- Scissors that will cut paper
- Glue stick
- Razor knife
- A punch or awl to make holes for stitching (a nail filed to a sharp point will work)
- A leather needle (these are dull, for use on pre-punched holes)
- Waxed thread suitable for sewing leather
Step 1: Step 1: Scale the Pattern
Start by printing or drawing the pattern in the given image on a sheet of paper. From that, you can expand or contract the dimensions as needed to fit your grip. Note that this grip puts the stitching on the left side of the grip, which keeps them out of the way for a right handed person. Mirror the pattern to make a left handed version.
The slightly concave areas at the narrow end correspond to the trigger guard and the front of the magazine well, so measure the distance needed, and increase or decrease the height of the pattern to fit. The distance from the point at the left of the pattern to the ends of the "V" shaped dart on the right should correspond to the largest diameter around the grip. Adjust the width of the pattern to fit. With these two adjustments, you should be close enough to start fitting, so cut out your pattern, and see how it fits the grip.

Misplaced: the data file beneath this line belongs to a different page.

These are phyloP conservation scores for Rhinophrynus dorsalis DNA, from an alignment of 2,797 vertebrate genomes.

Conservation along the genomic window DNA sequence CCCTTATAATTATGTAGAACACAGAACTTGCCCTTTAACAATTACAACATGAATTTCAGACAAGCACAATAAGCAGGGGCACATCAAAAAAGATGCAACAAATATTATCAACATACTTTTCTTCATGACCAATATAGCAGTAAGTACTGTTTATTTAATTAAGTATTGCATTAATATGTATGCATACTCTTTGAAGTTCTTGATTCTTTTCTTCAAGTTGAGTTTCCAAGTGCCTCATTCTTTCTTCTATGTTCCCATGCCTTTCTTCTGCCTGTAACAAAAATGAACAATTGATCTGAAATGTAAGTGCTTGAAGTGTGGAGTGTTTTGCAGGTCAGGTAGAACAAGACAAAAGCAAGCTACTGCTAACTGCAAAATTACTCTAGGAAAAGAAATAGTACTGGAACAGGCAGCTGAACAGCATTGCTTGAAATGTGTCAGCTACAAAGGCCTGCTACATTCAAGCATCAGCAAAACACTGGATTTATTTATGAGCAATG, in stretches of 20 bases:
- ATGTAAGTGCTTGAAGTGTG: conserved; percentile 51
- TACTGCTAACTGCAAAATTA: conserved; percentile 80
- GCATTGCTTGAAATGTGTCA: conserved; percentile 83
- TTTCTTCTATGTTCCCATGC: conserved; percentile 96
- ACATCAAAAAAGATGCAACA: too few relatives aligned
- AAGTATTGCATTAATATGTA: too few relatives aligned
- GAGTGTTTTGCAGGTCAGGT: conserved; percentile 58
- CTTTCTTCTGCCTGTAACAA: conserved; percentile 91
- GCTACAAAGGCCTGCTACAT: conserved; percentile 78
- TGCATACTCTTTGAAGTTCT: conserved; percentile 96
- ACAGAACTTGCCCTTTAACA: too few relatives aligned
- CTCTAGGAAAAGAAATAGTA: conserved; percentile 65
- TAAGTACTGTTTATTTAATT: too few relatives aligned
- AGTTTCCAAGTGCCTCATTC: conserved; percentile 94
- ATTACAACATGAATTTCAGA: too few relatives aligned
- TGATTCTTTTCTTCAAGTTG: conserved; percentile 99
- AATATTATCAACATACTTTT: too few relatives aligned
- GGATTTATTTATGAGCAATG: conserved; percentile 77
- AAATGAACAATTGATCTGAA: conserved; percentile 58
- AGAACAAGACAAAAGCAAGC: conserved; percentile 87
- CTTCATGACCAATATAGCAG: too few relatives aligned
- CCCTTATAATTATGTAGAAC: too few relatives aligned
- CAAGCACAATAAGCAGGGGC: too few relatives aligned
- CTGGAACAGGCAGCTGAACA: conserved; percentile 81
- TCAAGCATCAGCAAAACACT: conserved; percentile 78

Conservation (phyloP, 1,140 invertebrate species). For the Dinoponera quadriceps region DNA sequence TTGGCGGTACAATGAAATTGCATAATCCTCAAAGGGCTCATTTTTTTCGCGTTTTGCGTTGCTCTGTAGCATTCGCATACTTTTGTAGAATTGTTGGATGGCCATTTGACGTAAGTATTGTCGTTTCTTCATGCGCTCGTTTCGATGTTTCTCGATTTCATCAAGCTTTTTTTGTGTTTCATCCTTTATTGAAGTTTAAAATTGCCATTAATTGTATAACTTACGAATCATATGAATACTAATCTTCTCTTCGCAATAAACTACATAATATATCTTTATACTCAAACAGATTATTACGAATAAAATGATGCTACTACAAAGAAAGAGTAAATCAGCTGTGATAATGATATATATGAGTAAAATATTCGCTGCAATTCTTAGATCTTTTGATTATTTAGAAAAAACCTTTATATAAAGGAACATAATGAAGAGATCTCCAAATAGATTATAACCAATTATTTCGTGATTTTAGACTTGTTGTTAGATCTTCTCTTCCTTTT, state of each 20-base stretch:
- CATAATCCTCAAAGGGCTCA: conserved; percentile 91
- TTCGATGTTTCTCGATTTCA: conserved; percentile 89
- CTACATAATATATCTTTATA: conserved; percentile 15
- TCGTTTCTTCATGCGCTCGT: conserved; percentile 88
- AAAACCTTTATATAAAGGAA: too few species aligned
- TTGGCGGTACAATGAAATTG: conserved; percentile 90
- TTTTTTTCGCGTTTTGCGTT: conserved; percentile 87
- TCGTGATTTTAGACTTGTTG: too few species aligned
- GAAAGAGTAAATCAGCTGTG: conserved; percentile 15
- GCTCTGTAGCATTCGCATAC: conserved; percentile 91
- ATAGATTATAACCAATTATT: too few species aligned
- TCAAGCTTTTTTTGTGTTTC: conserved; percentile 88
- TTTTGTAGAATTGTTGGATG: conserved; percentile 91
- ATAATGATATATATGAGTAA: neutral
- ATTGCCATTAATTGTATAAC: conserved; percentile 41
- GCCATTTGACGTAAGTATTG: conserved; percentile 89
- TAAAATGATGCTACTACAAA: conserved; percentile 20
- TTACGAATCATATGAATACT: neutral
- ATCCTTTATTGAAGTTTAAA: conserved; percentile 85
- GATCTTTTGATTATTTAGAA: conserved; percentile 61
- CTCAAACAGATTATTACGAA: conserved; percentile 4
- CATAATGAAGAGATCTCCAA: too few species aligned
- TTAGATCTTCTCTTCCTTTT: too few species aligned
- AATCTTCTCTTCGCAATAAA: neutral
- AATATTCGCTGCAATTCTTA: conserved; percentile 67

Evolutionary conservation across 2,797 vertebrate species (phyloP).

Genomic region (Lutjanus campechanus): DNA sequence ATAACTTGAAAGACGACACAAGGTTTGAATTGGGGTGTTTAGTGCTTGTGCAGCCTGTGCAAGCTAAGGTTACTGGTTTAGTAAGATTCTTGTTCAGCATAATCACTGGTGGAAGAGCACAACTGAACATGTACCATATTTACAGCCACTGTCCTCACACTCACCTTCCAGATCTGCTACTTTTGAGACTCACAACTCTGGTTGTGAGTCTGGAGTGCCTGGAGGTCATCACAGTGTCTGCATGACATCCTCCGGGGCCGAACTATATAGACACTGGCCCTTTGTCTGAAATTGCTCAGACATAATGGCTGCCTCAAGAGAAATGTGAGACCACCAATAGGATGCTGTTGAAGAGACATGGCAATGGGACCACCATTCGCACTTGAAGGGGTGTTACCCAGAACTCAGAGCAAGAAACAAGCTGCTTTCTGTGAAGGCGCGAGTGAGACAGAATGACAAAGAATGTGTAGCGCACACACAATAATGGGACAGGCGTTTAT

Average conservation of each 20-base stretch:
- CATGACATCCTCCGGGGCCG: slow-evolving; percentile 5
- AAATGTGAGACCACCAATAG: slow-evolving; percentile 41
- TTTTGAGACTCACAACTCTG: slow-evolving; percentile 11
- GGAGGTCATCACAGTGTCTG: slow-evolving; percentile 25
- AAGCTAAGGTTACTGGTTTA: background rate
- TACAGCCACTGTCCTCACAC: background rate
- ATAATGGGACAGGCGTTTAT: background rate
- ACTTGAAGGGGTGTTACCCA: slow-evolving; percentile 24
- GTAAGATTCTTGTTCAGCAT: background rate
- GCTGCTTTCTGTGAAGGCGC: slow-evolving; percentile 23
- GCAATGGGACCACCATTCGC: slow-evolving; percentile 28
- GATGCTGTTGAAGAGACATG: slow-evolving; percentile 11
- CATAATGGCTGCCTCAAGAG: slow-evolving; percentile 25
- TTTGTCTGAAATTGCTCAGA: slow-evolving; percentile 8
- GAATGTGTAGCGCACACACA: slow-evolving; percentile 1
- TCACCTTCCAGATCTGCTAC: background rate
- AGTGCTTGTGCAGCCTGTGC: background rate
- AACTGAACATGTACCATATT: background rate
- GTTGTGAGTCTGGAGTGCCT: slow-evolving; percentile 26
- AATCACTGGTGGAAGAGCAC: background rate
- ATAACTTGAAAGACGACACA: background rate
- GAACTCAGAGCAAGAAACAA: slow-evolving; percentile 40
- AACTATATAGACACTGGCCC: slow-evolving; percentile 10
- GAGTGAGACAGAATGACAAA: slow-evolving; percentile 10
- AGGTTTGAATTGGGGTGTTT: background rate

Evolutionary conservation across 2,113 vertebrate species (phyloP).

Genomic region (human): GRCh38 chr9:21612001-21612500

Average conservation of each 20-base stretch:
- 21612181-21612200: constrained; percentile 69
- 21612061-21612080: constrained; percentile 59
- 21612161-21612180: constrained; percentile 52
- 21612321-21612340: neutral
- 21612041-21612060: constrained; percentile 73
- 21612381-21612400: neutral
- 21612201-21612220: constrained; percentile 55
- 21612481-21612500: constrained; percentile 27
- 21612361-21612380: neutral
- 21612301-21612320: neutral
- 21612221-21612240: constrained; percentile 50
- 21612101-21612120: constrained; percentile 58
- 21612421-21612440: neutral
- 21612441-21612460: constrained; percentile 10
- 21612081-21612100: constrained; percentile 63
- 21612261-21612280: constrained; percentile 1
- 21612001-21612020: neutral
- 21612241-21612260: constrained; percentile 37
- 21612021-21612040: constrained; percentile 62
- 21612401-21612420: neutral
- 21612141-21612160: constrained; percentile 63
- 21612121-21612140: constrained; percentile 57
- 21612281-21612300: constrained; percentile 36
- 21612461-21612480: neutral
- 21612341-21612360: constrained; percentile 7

Step 2: Step 2: Adjust the Pattern
Wrap the pattern around the grip, so that it looks like the pattern in the picture. You want the paper to fit as snugly as possible around the grip, with the edges just meeting together, and a minimum of wrinkling around the dart. Don't worry about the wrinkling, because unlike the paper, the leather will stretch and minimize the amount of wrinkle in the final grip. Check also on the position of the edges; you want the stitching to be just past where your fingers contact the grip, so the stitches don't rub. If the pattern is too large, mark the overlapping areas and trim them down; if the pattern is to small, then note the areas where it is too small, and cut out a new pattern to fit.